India on course to be declared polio free

An Indian child gets an an-polio vaccine in January 2011
Image caption India's thorough vaccination programme has helped it to stop new transmissions

India has been free of new cases of polio for a year, putting it on track to end its status as a country where the virus is endemic, officials say.

In a few weeks, if pending samples test negative for the virus, India will be officially regarded as free from polio for the first time in its history.

The World Health Organisation described this as a critical milestone.

India was once seen as a polio epicentre, the country where the virus was most difficult to tackle.

India has battled hard for this moment and if the outstanding tests prove negative as expected, the World Health Organisation will officially declare that India has stopped indigenous transmission.

That will mean only three polio-endemic countries are left: Pakistan, Afghanistan and Nigeria.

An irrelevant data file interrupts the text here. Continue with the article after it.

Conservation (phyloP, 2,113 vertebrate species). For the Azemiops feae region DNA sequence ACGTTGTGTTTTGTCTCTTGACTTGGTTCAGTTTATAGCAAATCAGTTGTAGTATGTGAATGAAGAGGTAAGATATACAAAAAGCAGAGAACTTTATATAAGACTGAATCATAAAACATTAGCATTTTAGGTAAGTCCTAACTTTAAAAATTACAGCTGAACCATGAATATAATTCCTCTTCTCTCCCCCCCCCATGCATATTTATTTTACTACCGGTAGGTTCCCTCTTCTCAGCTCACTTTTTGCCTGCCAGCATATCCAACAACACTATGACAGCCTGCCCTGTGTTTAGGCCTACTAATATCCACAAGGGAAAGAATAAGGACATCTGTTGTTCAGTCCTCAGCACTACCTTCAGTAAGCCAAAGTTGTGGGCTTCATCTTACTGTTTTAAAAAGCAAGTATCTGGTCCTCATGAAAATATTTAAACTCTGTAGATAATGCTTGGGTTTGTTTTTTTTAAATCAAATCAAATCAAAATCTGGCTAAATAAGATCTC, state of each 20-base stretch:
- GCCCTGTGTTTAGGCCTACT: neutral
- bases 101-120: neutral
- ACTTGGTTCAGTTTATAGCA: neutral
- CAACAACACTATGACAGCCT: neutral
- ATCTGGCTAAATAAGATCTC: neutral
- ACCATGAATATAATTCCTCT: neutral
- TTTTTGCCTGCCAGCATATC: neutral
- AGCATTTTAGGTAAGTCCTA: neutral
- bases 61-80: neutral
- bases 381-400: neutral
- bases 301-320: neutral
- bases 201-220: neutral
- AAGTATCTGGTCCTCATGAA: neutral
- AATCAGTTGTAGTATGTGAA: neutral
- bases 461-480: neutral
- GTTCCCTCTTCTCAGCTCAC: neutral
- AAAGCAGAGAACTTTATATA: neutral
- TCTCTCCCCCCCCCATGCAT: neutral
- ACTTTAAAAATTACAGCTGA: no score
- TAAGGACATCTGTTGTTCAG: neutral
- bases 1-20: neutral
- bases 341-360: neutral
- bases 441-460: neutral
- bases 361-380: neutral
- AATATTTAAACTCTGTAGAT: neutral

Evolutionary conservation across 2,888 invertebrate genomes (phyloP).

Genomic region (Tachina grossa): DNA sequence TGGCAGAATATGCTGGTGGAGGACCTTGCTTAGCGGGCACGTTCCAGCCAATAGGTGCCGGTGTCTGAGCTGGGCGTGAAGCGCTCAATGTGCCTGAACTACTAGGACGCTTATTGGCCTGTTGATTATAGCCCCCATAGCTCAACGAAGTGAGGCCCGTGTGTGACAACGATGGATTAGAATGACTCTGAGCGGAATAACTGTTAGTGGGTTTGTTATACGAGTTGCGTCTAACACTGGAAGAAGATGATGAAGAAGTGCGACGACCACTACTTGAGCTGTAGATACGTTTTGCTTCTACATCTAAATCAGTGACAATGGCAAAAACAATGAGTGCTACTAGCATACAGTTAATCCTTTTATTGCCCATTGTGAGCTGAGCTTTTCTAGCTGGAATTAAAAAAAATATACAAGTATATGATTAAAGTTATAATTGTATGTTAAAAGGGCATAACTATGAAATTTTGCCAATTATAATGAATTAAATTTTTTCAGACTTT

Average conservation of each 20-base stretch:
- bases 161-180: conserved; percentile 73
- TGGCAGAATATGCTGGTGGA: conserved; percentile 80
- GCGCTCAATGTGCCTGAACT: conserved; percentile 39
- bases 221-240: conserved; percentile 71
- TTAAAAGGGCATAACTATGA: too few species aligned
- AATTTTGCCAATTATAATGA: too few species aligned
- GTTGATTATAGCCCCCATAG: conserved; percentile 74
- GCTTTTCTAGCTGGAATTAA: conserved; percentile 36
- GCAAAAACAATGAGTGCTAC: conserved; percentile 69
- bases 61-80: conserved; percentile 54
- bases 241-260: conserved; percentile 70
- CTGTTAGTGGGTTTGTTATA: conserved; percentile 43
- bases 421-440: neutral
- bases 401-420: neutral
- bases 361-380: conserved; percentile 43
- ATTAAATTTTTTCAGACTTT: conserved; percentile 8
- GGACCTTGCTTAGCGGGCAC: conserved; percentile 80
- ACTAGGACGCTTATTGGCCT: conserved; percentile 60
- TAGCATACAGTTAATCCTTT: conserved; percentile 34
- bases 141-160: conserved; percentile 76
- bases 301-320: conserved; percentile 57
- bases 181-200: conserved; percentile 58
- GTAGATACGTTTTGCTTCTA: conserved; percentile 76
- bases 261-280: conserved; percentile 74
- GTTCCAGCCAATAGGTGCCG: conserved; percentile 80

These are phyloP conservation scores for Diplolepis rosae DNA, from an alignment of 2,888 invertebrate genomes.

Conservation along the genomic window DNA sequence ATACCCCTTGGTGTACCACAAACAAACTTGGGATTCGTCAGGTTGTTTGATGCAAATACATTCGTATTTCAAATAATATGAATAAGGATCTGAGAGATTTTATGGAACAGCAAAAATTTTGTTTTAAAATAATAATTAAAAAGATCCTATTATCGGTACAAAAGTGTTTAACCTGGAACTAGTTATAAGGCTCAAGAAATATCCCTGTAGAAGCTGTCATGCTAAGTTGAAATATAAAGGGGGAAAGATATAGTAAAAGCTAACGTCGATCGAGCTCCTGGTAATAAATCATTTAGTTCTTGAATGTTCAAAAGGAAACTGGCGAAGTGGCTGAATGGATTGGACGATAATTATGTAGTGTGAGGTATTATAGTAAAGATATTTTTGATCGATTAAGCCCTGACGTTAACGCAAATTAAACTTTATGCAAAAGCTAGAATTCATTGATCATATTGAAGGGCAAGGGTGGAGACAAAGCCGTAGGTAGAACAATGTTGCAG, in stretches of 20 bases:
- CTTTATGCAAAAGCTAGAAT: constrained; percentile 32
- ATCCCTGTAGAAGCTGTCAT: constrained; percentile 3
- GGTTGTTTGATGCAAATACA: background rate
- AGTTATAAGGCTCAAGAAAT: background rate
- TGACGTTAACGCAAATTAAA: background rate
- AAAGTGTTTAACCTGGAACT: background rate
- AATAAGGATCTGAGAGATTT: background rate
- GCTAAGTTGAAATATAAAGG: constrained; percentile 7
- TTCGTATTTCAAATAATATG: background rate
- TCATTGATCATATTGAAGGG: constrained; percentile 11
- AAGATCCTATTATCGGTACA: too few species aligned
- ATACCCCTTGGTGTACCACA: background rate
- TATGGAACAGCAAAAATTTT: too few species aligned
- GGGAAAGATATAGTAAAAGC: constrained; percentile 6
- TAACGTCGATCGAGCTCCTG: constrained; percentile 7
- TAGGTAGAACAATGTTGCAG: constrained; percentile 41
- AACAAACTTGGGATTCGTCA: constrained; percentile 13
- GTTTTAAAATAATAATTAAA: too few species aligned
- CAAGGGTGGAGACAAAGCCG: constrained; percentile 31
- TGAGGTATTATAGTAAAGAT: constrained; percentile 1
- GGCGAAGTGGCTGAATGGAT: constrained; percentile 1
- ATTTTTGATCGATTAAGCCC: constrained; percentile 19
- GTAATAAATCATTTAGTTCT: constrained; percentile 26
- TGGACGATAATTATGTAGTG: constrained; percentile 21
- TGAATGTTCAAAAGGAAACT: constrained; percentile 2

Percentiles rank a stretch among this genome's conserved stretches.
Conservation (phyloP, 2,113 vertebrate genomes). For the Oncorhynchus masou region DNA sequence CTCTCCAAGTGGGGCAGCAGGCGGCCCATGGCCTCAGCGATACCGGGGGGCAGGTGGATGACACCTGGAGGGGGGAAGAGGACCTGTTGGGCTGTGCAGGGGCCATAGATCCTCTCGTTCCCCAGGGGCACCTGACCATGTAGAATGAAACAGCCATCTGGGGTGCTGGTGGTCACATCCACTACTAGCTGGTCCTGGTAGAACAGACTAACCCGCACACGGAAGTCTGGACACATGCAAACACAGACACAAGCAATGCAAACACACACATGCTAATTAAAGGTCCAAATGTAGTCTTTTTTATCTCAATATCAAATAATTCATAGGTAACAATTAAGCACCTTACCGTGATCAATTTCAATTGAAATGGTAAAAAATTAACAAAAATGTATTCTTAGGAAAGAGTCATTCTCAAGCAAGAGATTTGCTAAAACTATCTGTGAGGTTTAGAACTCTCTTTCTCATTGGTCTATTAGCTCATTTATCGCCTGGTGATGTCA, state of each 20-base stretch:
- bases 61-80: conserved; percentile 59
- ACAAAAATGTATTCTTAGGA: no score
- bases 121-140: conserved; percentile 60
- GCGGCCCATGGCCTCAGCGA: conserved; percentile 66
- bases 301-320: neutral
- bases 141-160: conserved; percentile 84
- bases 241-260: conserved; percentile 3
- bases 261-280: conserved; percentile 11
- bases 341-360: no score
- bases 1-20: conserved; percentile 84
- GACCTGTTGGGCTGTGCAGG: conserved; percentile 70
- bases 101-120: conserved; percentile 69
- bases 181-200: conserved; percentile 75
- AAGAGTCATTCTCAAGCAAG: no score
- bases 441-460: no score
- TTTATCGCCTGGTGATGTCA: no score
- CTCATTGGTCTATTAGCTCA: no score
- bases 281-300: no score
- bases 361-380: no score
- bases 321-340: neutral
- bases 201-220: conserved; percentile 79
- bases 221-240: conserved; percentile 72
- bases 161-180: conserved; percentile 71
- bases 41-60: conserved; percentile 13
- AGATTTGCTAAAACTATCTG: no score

Sona Bari, a spokeswoman for the polio eradication programme at the World Health Organisation, said this was very significant, not just for India but the global campaign as a whole.

"India's success is proof," she told the BBC, "that it's biologically and technically feasible to eradicate polio."

India's final reservoirs for the virus were in two of its poorest and most populous states: Uttar Pradesh and Bihar. Both also have large migrant populations and weak health infrastructures. All this made the process of comprehensive vaccination more challenging.

India's apparent success is being put down to a series of factors, including strong political will at national and state level and some very determined outreach programmes.

"Vaccination teams visited every brick factory in rural Bihar to reach children living there," said Ms Bari. "Some went in boats to small islands in the floodplains where temporary populations go to farm."

There has also been concerted financial commitment. According to the World Health Organisation, by next year India will have spent US $2 billion. That makes it one of the biggest donors to global eradication.

It is good news although everyone is warning against complacency. Just two years ago, India suffered an apparent set-back with more than 700 cases.

But if India can manage to go for three years without seeing a new case, the whole south-east Asian region, which excludes Pakistan and Afghanistan, would be declared polio-free for the first time.

That is an important step along the long road to global eradication.

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